The amine group of tryptamine possesses a nitrogen with two hydrogens where functional groups can be substituted. Let’s start with the simple case where both of these substitutions are identical. The best known example is dimethyltryptamine, abbreviated as DMT (D for di meaning two, M for the methyl alkyl substitions, and T for the tryptamine backbone). There are other tryptamines like DMT with longer symmetrical alkyl chains which have similar effects and are named in a similar manner.


Some dialkylated tryptamines: dimethyltryptamine (DMT), diethyltryptamine (DET), dipropyltryptamine (DPT), dibutyltryptamine (DBT).

DMT is typically smoked as other consumption routes are ineffective due to MAO degradation, but the longer alkyl chains do not have this issue and are all orally active. There is no theoretical limit to the alkyl chain length, but potency decreases as chain length increases. DBT is the longest simple chain dialkylated tryptamine commonly bioassayed in man.

We can also consider asymmetrical cases where the two substitutions are different. The possible combinations quickly increase in number as the following table up to alkyl chains of three carbons in size illustrates. Asymmetric compounds are referred to by giving initials to both of their substitutions (shortest chain first) and ending with a T to signify the tryptamine backbone.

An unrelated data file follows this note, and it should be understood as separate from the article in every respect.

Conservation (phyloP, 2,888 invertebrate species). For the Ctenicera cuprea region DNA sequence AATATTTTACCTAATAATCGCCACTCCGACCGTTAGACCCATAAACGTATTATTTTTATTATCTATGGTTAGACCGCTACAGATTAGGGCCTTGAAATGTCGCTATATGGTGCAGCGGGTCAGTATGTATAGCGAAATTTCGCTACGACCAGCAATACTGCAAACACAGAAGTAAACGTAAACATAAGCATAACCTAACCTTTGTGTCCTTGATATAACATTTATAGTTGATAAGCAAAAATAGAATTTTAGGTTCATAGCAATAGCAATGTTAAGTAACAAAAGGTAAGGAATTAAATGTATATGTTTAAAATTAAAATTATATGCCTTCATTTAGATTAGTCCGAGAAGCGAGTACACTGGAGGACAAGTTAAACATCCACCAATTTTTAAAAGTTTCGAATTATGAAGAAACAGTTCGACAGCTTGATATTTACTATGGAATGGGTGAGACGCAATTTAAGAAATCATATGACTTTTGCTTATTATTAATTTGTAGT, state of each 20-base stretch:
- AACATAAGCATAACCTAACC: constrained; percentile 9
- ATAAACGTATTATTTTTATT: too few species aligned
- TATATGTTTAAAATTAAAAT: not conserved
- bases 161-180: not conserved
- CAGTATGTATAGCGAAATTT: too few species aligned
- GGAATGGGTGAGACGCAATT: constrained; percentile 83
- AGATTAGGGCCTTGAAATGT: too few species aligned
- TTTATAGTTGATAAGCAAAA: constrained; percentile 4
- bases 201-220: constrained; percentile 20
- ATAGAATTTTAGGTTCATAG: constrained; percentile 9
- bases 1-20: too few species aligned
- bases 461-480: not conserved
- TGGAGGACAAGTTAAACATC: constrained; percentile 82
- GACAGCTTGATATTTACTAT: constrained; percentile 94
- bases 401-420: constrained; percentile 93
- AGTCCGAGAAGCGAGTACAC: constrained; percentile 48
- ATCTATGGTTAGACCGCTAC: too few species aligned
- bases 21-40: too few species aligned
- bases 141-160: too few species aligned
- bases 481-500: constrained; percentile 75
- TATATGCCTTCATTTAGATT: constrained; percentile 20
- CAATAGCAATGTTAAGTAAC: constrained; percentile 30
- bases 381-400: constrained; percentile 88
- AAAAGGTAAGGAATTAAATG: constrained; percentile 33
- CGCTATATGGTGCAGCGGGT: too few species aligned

methyl ethyl propyl isopropyl
(none) NMT NET NPT NiPT
methyl DMT MET MPT MiPT
ethyl DET EPT EiPT
propyl DPT PiPT
isopropyl DiPT

Linked compounds have a full entry in TiHKAL.

These two rulesets for symmetric and asymmetric substitutions allow us to refer to a huge variety of n-alkylated tryptamines using abbreviations in a simple and consistent manner.

Shulgin, A. #2 DBT. Tryptamines I Have Known and Loved. Transform Press, 1997.

Alpha Substituted Tryptamines

The tryptamine backbone provides a building block for a large number of research chemicals. One such class is the alpha-substituted tryptamines. There are two carbons between the amine group (NH2) and the indole ring of tryptamine, referred to as alpha and beta.